Managing several Raspberry Pi can be a lot of work. This article will teach you how Kubernetes and Docker can help.
I own 4 Raspberry Pi and I got interested in Kubernetes when I was tired of managing my Raspberry Pi and keeping track of what was installed and running on which machine.
Using Docker containers allows me to make sure my applications are packaged with their dependencies. Kubernetes is a platform that manages containers on hosts. It allocates the containers on the available Raspberry Pi. I can pull out one of them to do something else, and when I’m done, I add it back into the cluster.
Install Kubernetes on Raspberry Pi
For this step, I won’t reinvent the wheel. A tutorial has been made to install Kubernetes on the Raspberry Pi. This gist is updated on a regular basis to keep up with any breaking changes.
This can be tedious because you have to repeat some steps (like burning the SD cards, install Docker, etc.) for each Raspberry Pi. It took around an hour for four machines.
Read carefully, some steps are to be performed on the master node only and others are to be performed on all the nodes (or all the slave nodes).
The only thing that didn’t work as mentioned in the tutorial is getting the
3/3 Running on the
kube-dns pods. It only showed
3/3 Running after I launched the command.
$ kubectl apply -f \
“https://cloud.weave.works/k8s/net?k8s-version=$(kubectl version | base64 | tr -d ‘\n’)”
Take your time to get it working. I’ll wait for you.
If you don’t have a cluster of Raspberry Pi available but you still want to try Kubernetes on one machine, you can use Minikube.
Hello world example
Maybe you didn’t notice but if you followed the tutorial to install Kubernetes on Raspbian, you ran an elaborate Hello world example when you executed
kubectl create -f function.yml
Take a look at the
function.yml file. There are two files in the file. You created a service which maps the port
8080 of your pod to the port
31118 of your cluster. You also created a deployment of one pod from the Docker image
functions/markdownrender:latest-armhf exposing an API on port
8080. Your API is now available on port
31118 from outside of the cluster.
You interact with Kubernetes with the
kubectlcommand. Here you read a configuration file and create the objects described in the file.
Pods are the base unit of Kubernetes. It can contain containers and volumes. All containers within a pod share the same port space and IP address (they can find each other on localhost).
Deployments are a way to manage multiple pods together (for example replications of the same pod). They are the preferred way of managing the state of the cluster (e.g. “I want 3 replicas of this pod from that image).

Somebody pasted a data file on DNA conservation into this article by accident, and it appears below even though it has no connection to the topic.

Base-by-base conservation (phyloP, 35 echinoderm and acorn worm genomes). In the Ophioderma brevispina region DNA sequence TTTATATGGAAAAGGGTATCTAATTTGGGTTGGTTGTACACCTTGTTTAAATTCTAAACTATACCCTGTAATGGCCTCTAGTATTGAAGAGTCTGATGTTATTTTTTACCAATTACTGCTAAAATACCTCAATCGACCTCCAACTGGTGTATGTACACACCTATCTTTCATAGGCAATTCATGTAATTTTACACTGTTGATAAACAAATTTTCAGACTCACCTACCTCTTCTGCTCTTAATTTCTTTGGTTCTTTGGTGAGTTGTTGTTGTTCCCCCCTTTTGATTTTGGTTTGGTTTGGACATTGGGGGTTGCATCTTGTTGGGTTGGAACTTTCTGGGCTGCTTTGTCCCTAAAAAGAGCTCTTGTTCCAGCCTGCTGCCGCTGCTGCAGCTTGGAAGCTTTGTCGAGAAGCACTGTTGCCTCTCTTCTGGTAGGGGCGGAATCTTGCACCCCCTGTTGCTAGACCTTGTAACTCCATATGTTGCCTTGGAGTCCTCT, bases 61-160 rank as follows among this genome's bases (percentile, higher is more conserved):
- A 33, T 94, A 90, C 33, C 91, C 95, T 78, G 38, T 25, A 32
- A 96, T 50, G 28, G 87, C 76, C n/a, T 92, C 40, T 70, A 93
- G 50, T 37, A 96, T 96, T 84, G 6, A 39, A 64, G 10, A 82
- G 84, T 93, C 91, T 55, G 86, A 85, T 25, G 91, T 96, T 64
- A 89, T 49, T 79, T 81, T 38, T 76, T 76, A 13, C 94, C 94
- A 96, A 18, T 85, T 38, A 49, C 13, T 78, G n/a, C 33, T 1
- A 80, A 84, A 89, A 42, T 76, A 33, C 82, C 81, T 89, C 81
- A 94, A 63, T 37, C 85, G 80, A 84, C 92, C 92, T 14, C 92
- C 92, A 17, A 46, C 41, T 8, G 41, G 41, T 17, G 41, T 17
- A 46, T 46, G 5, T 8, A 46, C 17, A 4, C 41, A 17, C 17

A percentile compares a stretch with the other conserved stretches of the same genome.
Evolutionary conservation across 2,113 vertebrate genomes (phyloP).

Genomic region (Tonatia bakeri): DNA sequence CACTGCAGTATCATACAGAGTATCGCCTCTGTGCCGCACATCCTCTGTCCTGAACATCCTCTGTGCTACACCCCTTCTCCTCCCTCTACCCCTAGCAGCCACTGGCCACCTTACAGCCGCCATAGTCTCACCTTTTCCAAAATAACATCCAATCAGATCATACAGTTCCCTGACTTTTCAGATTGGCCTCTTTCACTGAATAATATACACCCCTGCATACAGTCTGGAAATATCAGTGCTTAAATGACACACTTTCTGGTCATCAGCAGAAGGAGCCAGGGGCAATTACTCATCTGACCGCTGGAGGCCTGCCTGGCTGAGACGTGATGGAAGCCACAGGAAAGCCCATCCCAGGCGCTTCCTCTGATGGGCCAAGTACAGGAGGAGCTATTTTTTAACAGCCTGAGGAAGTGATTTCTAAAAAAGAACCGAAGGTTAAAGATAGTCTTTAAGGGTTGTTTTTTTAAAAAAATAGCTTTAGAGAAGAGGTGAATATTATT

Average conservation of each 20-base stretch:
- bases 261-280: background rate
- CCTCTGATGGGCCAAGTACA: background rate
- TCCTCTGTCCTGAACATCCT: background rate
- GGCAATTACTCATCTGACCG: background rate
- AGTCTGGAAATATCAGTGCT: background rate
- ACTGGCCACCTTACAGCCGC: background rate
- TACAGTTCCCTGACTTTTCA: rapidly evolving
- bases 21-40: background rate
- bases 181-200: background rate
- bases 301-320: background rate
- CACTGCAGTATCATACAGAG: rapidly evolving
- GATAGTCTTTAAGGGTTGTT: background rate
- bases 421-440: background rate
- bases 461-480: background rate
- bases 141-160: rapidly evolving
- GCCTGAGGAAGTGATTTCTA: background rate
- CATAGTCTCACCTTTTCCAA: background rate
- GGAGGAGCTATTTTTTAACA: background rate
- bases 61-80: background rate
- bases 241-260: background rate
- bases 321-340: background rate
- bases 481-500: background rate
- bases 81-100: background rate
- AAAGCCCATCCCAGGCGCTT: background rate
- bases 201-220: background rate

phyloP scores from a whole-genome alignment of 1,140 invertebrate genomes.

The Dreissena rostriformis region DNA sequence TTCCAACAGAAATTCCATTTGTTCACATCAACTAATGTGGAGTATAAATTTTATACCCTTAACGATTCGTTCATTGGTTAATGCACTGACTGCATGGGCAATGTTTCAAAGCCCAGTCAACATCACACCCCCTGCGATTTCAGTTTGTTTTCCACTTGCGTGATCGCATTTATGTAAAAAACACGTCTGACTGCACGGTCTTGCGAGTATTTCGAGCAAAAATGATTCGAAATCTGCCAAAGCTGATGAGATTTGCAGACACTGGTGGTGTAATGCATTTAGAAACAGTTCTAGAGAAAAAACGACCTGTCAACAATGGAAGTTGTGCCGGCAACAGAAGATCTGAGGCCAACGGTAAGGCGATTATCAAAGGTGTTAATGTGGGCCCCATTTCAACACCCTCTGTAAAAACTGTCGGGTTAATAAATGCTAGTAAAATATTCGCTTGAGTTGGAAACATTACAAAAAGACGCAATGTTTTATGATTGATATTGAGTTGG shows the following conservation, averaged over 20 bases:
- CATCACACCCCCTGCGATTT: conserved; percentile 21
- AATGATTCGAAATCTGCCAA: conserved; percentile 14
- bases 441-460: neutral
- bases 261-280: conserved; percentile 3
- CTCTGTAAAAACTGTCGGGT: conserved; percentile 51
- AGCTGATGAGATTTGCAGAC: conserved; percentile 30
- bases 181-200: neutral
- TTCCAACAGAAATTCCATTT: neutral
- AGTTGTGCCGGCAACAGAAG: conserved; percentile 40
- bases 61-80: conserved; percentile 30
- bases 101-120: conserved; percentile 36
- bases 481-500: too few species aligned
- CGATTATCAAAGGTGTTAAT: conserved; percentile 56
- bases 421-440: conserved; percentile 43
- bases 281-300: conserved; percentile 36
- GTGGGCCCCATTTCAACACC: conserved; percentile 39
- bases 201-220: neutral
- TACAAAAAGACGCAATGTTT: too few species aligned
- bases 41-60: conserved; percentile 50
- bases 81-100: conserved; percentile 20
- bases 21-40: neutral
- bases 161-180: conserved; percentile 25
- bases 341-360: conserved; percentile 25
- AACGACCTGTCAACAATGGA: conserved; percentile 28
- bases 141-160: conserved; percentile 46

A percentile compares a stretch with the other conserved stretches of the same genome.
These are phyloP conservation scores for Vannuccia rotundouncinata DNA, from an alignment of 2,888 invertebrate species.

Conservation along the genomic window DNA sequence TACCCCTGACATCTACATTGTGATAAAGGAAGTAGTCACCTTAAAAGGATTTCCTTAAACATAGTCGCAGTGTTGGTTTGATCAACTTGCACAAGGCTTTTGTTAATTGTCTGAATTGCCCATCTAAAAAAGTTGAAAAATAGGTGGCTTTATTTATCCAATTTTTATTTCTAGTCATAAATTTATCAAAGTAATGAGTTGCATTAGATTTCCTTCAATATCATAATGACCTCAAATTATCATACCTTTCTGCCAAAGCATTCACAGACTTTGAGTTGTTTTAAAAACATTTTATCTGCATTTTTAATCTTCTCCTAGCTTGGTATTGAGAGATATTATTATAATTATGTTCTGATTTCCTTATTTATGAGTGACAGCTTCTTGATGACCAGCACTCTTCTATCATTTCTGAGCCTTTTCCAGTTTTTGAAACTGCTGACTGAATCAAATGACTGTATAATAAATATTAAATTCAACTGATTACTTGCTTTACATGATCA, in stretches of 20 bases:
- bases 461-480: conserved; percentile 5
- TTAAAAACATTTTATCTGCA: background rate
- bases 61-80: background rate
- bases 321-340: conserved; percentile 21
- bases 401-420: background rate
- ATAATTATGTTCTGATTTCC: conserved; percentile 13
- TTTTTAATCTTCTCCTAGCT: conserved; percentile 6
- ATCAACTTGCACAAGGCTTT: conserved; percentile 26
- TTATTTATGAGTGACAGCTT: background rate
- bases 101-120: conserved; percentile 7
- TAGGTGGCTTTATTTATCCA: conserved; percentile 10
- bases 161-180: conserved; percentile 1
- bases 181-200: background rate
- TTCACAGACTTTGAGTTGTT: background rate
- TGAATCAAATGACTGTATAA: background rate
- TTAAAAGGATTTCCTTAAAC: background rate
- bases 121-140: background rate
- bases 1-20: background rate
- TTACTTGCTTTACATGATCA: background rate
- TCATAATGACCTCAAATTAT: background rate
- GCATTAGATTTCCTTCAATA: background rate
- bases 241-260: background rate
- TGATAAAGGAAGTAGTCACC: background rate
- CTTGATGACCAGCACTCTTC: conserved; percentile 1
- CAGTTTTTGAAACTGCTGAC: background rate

Services are the network interfaces of the pods. It allows mapping the port of the pods to external port. They also act as load balancers when you use replicas. There are a lot of different objects corresponding to different functionalities (like jobs, configuration, replication, etc.).
I use my cluster as a home server to host applications. For example, it serves as a backend for my humidity and temperature monitoring sensors, following a water damage in my apartment. I log my data in InfluxDB and plot them with Grafana. Kubernetes answers my problem because:
- InfluxDB and Grafana each run in a pod with the default settings from the default Docker images. I had nothing to configure to set them up (except using InfluxDB as the data source in the Grafana GUI).
- I can use my NAS as a NFS volume that I can mount on my pods. I don’t run the risk of wiping the data because of an accidental SD car wiping.
I also have deployed some applications like my burndown chart app that I use to track my goals. Before that, I was using Heroku on the free tier but the application was slow to start and it was public. Now:
- I can run the app privately without having to implement an auth system.
- Again, my data is on my NAS and I don’t run the risk of losing it.
Experiments with distributed systems
My other use case with my cluster is the experimentation with distributed systems. What happens if I launch two MySQL pods on the same data volume? How many messages/second can I send through RabbitMQ? Is it easy to set up Consul? How fast is eventual consistency in Cassandra?
You can deploy an image in a few lines of configuration and set up your experiments.
Overall, Kubernetes answers my needs: I can host my applications without having to manage individual machines. There are also some bonuses:
- Kubernetes automatically restarts in the right state after a power failure.
- It detects when I unplug a Raspberry Pi from the cluster, then move its pods to healthy nodes.
It’s a bit over-engineered but as it’s designed to work on a huge number of hosts with a huge number of pods, it works really well on my small setup.
Thanks to Flavian Hautbois, Alexandre Sapet, and Vincent Quagliaro.